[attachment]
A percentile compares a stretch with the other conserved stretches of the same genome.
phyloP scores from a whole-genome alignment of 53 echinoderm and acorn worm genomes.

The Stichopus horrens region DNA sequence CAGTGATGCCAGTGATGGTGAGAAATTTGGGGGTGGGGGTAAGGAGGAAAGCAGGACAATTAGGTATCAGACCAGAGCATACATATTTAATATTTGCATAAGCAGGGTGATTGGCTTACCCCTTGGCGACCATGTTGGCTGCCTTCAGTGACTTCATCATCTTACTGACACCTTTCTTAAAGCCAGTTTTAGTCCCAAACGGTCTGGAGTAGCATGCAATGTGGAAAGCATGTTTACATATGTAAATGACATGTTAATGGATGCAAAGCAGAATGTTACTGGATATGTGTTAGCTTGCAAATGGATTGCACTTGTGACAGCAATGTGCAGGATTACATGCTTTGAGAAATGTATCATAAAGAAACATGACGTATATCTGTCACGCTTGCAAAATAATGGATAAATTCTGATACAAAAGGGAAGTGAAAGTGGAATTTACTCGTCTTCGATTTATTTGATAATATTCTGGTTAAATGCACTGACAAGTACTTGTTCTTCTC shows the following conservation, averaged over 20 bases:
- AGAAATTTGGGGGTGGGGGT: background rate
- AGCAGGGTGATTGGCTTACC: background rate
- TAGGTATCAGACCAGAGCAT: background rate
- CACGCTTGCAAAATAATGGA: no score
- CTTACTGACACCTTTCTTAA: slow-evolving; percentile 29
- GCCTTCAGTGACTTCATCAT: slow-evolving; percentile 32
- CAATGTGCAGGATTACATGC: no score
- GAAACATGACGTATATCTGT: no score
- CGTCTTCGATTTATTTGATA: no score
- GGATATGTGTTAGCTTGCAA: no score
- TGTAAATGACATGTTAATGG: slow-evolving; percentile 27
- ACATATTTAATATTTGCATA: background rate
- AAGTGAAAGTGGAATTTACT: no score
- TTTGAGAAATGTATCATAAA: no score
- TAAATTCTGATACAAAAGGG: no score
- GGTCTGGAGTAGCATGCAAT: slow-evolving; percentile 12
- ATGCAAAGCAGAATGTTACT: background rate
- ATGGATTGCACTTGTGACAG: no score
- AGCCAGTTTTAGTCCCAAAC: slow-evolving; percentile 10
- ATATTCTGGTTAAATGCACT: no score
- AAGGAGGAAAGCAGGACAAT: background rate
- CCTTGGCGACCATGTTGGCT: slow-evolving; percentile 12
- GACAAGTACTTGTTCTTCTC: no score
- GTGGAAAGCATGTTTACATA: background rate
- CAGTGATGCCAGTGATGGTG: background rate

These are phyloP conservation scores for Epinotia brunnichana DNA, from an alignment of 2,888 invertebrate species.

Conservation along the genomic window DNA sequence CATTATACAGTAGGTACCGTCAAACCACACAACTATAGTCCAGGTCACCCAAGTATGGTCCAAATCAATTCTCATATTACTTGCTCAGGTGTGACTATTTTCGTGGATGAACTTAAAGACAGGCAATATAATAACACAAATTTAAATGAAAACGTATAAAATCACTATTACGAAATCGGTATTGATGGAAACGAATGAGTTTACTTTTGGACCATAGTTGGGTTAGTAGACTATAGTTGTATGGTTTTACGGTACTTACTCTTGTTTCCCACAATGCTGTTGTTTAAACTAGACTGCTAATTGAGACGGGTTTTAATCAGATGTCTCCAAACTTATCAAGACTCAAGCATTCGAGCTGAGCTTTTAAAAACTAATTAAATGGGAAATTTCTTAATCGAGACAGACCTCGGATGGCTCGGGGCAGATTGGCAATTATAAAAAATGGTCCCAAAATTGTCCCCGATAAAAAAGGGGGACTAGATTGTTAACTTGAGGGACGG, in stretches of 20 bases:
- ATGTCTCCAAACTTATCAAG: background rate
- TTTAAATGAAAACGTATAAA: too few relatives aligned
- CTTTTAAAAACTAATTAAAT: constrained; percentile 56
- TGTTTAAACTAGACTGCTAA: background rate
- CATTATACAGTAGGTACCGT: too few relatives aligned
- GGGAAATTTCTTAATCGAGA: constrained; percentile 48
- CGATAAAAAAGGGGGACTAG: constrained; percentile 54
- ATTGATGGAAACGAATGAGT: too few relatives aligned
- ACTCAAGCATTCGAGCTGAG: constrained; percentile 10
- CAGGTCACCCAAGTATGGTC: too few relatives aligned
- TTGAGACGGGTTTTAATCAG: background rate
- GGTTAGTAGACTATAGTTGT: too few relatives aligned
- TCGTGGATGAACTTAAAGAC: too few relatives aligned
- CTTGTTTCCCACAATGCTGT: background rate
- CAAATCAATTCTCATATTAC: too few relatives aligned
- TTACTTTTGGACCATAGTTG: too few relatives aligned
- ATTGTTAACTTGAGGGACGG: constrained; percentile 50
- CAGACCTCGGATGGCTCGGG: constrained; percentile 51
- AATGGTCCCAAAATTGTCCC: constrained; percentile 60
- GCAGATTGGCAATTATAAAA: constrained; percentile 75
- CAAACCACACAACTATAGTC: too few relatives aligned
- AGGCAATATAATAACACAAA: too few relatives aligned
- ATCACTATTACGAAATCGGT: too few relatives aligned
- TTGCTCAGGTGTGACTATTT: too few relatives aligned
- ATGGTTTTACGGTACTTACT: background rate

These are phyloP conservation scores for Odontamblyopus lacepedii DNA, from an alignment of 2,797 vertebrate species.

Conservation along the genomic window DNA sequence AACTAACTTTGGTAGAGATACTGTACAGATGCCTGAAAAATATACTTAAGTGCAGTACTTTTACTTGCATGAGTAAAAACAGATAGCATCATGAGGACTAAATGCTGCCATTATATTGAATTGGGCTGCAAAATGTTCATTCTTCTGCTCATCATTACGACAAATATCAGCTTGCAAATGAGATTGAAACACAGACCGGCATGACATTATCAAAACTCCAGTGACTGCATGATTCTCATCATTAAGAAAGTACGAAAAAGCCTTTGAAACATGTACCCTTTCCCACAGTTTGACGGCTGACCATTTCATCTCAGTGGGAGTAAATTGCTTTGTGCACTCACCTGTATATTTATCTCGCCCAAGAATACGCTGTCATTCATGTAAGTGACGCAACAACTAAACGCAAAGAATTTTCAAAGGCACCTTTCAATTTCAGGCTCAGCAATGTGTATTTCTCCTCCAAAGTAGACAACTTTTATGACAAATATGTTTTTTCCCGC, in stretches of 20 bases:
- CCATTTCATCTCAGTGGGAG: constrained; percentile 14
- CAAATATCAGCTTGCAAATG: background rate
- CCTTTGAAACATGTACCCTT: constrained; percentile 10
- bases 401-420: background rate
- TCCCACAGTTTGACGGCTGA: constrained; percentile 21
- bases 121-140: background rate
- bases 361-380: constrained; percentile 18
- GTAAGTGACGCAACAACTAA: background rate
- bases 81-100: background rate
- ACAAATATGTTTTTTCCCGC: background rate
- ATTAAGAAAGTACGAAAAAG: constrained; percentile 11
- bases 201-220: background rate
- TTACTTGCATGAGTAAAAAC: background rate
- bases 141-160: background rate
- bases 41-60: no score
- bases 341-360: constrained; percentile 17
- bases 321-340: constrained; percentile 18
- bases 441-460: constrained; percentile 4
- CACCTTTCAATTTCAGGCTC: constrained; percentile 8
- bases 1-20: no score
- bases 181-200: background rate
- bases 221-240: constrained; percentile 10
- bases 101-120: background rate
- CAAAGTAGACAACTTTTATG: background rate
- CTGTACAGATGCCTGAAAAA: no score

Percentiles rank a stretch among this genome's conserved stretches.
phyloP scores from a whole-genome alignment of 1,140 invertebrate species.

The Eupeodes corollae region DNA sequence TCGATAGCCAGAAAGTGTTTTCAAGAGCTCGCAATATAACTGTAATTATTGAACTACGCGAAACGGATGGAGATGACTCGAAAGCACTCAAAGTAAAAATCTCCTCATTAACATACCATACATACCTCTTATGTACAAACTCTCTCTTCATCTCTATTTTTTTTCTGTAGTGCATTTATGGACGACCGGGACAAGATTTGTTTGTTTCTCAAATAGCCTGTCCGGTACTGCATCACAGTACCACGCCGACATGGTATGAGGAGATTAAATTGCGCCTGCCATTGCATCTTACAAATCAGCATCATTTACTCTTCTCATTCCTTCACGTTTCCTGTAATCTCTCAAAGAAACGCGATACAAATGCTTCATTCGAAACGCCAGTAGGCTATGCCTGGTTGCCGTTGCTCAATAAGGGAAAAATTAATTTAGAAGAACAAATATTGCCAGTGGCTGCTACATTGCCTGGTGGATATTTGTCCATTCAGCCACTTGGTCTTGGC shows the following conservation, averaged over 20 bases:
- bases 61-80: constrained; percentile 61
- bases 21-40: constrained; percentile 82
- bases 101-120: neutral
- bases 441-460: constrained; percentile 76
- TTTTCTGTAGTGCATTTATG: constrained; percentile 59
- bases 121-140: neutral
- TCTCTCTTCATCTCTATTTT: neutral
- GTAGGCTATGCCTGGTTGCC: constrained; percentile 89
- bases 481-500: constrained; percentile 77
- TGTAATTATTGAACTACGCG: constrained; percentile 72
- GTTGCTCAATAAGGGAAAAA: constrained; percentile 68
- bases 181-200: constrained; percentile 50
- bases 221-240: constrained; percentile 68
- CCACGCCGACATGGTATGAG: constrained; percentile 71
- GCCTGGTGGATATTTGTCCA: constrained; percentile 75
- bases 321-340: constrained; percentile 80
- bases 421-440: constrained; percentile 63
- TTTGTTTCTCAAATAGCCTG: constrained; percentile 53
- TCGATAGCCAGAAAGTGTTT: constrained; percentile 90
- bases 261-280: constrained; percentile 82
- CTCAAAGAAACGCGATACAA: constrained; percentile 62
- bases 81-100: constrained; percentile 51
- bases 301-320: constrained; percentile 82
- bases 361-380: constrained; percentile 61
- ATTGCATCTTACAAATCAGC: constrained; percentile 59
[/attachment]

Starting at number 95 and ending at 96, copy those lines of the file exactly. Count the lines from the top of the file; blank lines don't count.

- TGTAATTATTGAACTACGCG: constrained; percentile 72
- GTTGCTCAATAAGGGAAAAA: constrained; percentile 68